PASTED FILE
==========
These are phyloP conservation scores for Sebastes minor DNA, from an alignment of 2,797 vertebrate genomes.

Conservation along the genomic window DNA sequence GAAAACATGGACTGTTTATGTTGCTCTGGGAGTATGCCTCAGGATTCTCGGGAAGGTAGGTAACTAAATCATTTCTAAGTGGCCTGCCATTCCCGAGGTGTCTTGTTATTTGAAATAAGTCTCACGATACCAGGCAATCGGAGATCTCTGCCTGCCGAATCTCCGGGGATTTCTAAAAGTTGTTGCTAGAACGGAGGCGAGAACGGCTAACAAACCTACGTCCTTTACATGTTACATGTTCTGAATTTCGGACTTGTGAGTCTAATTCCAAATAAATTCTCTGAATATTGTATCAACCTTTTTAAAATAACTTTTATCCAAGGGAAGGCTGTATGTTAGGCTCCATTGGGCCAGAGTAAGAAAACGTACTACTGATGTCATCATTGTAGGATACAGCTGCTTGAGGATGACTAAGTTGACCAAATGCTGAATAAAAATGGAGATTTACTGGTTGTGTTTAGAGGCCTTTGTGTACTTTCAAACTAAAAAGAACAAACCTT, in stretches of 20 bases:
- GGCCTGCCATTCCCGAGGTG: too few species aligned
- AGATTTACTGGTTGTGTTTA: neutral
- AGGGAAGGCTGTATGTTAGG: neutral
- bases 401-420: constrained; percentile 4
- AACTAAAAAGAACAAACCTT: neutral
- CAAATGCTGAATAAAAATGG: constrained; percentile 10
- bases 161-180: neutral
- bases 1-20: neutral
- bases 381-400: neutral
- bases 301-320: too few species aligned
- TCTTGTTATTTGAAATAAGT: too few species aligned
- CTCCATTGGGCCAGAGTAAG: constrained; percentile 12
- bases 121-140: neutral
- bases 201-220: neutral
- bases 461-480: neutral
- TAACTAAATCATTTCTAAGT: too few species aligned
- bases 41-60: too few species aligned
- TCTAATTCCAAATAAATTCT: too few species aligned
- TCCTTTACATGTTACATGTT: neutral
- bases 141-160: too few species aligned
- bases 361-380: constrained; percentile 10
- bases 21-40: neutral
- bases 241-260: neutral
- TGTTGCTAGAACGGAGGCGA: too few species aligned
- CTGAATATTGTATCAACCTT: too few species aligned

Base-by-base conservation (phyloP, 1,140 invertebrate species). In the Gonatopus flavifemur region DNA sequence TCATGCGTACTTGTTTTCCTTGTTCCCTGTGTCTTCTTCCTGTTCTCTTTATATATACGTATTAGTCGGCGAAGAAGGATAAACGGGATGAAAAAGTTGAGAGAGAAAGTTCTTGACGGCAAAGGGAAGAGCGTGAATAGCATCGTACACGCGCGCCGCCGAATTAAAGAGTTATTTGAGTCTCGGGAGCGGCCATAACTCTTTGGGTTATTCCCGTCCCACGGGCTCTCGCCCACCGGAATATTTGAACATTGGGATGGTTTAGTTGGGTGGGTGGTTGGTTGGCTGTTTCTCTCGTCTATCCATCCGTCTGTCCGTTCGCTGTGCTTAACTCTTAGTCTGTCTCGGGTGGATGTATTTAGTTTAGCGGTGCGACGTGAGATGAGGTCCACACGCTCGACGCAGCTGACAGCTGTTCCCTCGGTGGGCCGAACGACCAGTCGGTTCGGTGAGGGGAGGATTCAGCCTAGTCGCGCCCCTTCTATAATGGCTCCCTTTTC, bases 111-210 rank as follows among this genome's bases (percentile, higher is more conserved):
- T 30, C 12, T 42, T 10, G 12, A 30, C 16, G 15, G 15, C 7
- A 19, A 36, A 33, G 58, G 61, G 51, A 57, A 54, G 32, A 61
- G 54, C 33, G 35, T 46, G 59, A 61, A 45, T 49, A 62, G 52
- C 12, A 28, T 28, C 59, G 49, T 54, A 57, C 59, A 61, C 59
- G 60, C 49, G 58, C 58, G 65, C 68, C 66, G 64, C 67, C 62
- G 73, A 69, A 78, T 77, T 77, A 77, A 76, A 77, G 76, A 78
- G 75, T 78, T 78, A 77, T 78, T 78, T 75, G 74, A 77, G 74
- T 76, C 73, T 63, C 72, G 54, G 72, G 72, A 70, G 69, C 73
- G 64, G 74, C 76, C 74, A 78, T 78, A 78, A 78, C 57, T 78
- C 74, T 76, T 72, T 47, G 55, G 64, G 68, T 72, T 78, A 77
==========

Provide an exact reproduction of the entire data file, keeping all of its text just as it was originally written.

These are phyloP conservation scores for Sebastes minor DNA, from an alignment of 2,797 vertebrate genomes.

Conservation along the genomic window DNA sequence GAAAACATGGACTGTTTATGTTGCTCTGGGAGTATGCCTCAGGATTCTCGGGAAGGTAGGTAACTAAATCATTTCTAAGTGGCCTGCCATTCCCGAGGTGTCTTGTTATTTGAAATAAGTCTCACGATACCAGGCAATCGGAGATCTCTGCCTGCCGAATCTCCGGGGATTTCTAAAAGTTGTTGCTAGAACGGAGGCGAGAACGGCTAACAAACCTACGTCCTTTACATGTTACATGTTCTGAATTTCGGACTTGTGAGTCTAATTCCAAATAAATTCTCTGAATATTGTATCAACCTTTTTAAAATAACTTTTATCCAAGGGAAGGCTGTATGTTAGGCTCCATTGGGCCAGAGTAAGAAAACGTACTACTGATGTCATCATTGTAGGATACAGCTGCTTGAGGATGACTAAGTTGACCAAATGCTGAATAAAAATGGAGATTTACTGGTTGTGTTTAGAGGCCTTTGTGTACTTTCAAACTAAAAAGAACAAACCTT, in stretches of 20 bases:
- GGCCTGCCATTCCCGAGGTG: too few species aligned
- AGATTTACTGGTTGTGTTTA: neutral
- AGGGAAGGCTGTATGTTAGG: neutral
- bases 401-420: constrained; percentile 4
- AACTAAAAAGAACAAACCTT: neutral
- CAAATGCTGAATAAAAATGG: constrained; percentile 10
- bases 161-180: neutral
- bases 1-20: neutral
- bases 381-400: neutral
- bases 301-320: too few species aligned
- TCTTGTTATTTGAAATAAGT: too few species aligned
- CTCCATTGGGCCAGAGTAAG: constrained; percentile 12
- bases 121-140: neutral
- bases 201-220: neutral
- bases 461-480: neutral
- TAACTAAATCATTTCTAAGT: too few species aligned
- bases 41-60: too few species aligned
- TCTAATTCCAAATAAATTCT: too few species aligned
- TCCTTTACATGTTACATGTT: neutral
- bases 141-160: too few species aligned
- bases 361-380: constrained; percentile 10
- bases 21-40: neutral
- bases 241-260: neutral
- TGTTGCTAGAACGGAGGCGA: too few species aligned
- CTGAATATTGTATCAACCTT: too few species aligned

Base-by-base conservation (phyloP, 1,140 invertebrate species). In the Gonatopus flavifemur region DNA sequence TCATGCGTACTTGTTTTCCTTGTTCCCTGTGTCTTCTTCCTGTTCTCTTTATATATACGTATTAGTCGGCGAAGAAGGATAAACGGGATGAAAAAGTTGAGAGAGAAAGTTCTTGACGGCAAAGGGAAGAGCGTGAATAGCATCGTACACGCGCGCCGCCGAATTAAAGAGTTATTTGAGTCTCGGGAGCGGCCATAACTCTTTGGGTTATTCCCGTCCCACGGGCTCTCGCCCACCGGAATATTTGAACATTGGGATGGTTTAGTTGGGTGGGTGGTTGGTTGGCTGTTTCTCTCGTCTATCCATCCGTCTGTCCGTTCGCTGTGCTTAACTCTTAGTCTGTCTCGGGTGGATGTATTTAGTTTAGCGGTGCGACGTGAGATGAGGTCCACACGCTCGACGCAGCTGACAGCTGTTCCCTCGGTGGGCCGAACGACCAGTCGGTTCGGTGAGGGGAGGATTCAGCCTAGTCGCGCCCCTTCTATAATGGCTCCCTTTTC, bases 111-210 rank as follows among this genome's bases (percentile, higher is more conserved):
- T 30, C 12, T 42, T 10, G 12, A 30, C 16, G 15, G 15, C 7
- A 19, A 36, A 33, G 58, G 61, G 51, A 57, A 54, G 32, A 61
- G 54, C 33, G 35, T 46, G 59, A 61, A 45, T 49, A 62, G 52
- C 12, A 28, T 28, C 59, G 49, T 54, A 57, C 59, A 61, C 59
- G 60, C 49, G 58, C 58, G 65, C 68, C 66, G 64, C 67, C 62
- G 73, A 69, A 78, T 77, T 77, A 77, A 76, A 77, G 76, A 78
- G 75, T 78, T 78, A 77, T 78, T 78, T 75, G 74, A 77, G 74
- T 76, C 73, T 63, C 72, G 54, G 72, G 72, A 70, G 69, C 73
- G 64, G 74, C 76, C 74, A 78, T 78, A 78, A 78, C 57, T 78
- C 74, T 76, T 72, T 47, G 55, G 64, G 68, T 72, T 78, A 77